David Peralta will never stop fighting the good fight.
That was the gist of a defiant half-page ad Peralta took out in the latest edition of The St. Bernard Parish Post, his hometown weekly.
In it, the beleaguered first-term parish leader vows to fight back against a state Attorney General’s Office that’s indicted him three times in just over a year, a mounting set of criminal charges that Peralta says is politically motivated.
Peralta’s ad went to the press less than a week after he was hit with six new counts, mostly tied to thousands of dollars that prosecutors say he withdrew from his political war chest and used to gamble at various Gulf Coast casinos over the past three years.
Separately, Peralta faces a stalking charge in St. Tammany Parish that’s set for trial next month. In April 2014, he was charged in St. Bernard Parish with sexual battery, a felony count that was dismissed at the state’s request days ahead of an April 20 trial date.
But Peralta’s ad — one of many that he’s used to deliver a personal message over the years, paid for with campaign money — insists that he is being targeted because he’s not “part of the ‘good ole boy’ network.”
Legal troubles for the former New Orleans police sergeant and St. Bernard Parish Sheriff’s Office major have piled up since October 2013, when his then-wife, Sharon Schaefer, accused him of handcuffing, beating and raping her in their Meraux home. Peralta claims that the couple — still married at the time — had engaged in “rough sex” that day at her request; Schaefer denied that. They have since divorced.
Now, in his ad, Peralta referenced the incident as the starting point for his two-year courtroom drama.
“A very private matter between my former wife and I thrust me into the limelight and the sights of state prosecutors,” he wrote. “Initially they accused me of rape, a charge that they later downgraded to sexual battery. For nearly 14 months I fought the allegations being lodged against me and after over a year and only four days before I was prepared to defend myself in court the state prosecutors dropped ALL charges.”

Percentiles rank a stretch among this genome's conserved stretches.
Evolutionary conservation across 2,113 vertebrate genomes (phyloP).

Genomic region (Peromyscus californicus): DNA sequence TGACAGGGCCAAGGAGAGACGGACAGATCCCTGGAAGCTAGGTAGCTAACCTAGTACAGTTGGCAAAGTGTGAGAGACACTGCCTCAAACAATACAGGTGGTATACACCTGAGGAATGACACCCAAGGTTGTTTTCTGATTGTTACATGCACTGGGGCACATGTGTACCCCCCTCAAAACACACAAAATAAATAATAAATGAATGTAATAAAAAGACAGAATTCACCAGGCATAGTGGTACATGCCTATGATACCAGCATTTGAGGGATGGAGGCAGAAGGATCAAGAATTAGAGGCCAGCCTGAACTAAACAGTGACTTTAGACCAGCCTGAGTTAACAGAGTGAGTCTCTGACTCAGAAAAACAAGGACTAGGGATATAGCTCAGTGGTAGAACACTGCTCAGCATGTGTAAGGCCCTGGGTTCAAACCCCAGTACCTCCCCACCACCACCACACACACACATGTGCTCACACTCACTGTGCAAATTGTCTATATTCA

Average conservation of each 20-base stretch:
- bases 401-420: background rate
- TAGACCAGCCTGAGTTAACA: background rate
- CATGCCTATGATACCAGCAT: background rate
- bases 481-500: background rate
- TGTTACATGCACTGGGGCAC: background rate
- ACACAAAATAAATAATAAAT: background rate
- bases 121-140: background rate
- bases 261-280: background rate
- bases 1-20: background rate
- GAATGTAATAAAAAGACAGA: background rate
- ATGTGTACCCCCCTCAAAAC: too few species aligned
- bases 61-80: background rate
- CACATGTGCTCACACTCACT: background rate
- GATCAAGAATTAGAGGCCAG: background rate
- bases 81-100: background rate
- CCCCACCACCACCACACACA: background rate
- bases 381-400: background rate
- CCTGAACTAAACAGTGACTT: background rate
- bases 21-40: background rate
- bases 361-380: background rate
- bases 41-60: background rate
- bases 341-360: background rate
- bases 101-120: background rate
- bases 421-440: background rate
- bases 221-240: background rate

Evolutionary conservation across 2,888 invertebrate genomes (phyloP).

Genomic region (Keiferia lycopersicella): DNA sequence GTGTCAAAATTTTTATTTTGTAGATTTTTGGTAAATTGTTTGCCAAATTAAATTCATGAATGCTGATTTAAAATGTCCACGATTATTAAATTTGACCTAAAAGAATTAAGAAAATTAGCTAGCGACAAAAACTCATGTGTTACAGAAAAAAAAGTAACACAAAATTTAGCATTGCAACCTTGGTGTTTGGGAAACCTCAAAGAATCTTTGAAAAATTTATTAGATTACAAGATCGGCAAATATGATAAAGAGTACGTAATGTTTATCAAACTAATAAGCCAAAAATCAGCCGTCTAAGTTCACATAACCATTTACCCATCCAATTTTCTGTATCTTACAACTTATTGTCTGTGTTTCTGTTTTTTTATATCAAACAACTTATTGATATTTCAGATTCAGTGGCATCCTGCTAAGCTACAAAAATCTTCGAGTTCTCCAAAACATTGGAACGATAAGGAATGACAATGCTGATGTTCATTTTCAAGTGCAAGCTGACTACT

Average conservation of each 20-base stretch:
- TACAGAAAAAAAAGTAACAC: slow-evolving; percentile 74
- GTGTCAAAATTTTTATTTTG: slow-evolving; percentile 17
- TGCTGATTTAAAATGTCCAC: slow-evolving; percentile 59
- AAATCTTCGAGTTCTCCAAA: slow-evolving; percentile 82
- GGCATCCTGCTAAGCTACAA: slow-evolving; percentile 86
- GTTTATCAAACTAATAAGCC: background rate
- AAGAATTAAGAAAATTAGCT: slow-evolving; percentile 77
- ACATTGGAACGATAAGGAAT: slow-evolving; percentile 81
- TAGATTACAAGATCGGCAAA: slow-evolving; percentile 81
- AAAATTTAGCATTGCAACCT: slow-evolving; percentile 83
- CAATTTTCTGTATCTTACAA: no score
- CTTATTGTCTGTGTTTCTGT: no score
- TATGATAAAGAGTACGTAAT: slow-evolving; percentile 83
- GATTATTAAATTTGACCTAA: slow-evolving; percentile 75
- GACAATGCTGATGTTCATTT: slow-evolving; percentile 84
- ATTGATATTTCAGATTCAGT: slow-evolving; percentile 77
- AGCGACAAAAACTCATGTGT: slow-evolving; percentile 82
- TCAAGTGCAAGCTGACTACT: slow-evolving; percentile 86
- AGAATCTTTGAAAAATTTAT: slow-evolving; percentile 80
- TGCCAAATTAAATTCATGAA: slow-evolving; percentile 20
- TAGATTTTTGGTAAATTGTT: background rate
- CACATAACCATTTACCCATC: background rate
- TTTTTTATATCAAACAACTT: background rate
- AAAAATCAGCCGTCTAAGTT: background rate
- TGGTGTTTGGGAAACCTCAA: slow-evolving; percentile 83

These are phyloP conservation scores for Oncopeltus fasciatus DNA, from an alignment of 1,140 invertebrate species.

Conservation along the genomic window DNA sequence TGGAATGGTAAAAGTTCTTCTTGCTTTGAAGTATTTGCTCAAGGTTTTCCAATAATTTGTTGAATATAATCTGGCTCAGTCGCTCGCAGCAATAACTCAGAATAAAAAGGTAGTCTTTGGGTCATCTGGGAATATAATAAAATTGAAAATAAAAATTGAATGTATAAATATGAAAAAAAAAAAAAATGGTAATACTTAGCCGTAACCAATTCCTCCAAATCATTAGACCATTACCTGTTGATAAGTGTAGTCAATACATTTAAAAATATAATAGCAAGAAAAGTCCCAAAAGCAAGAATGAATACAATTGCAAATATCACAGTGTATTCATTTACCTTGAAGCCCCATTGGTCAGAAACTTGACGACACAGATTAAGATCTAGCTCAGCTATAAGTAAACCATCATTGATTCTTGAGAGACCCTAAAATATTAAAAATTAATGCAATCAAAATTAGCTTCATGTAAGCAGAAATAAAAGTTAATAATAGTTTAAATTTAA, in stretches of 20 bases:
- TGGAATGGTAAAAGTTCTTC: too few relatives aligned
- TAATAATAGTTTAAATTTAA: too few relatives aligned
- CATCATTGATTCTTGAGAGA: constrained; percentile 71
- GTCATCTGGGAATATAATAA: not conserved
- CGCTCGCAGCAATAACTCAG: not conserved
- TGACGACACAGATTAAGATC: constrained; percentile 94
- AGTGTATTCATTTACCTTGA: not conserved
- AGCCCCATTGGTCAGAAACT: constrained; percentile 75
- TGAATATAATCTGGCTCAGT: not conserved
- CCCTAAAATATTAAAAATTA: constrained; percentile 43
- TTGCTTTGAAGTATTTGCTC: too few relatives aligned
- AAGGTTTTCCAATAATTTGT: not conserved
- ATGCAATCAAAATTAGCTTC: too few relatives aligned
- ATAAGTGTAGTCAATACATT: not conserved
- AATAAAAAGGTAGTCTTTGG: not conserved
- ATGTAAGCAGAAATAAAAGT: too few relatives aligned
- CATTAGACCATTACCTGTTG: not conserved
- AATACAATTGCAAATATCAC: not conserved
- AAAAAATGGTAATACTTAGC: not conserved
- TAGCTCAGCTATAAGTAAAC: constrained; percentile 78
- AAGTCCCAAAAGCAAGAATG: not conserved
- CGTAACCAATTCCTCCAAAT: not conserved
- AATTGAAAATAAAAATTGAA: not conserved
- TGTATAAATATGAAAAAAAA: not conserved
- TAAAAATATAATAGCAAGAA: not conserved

(That’s only partly true: The stalking charge still remains on track for trial.)
He continued: “After nearly two years I decided that ‘enough was enough’ and it was time to fight back,” referencing a lawsuit he filed last month in federal court that alleges Attorney General Buddy Caldwell’s office relied on false testimony to obtain the initial April 2014 grand jury indictment.
“I have never backed down from a fight and I was not about to back down now,” Peralta wrote in the ad. “As predicted the state prosecutors sought additional charges in St. Bernard and now in East Baton Rouge. I only wish that I could speak more openly about the new allegations, but unlike the state prosecutors, I will continue to obey the orders of the courts and not violate their gag order.”
Near the end, Peralta grew reflective, remarking that he was once part of the same legal system that now bedevils him, leading him to “discover just how unfair and unjust it can be.”
“I wonder today what happens to the individual, who unlike me cannot afford good legal representation. How do they fight a system that has millions of dollars and nearly unlimited resources?” he wrote. “What I have discovered is they don’t. They simply have to give up and face a system that is so dysfunctional and unfair.”
That’s why, Peralta says, he’s not giving up, no matter what. “I know that my public criticism will only result in certain people interested in becoming the next parish president and the state prosecutors attacking me again, but as I said I have never backed down for a fight and this is a battle that needs to be won,” he wrote. “Not for my sake, but for every one of you and your children that could be unfairly treated and not be in a financial position to fight back.”
Follow Richard Thompson on Twitter @rthompsonMSY.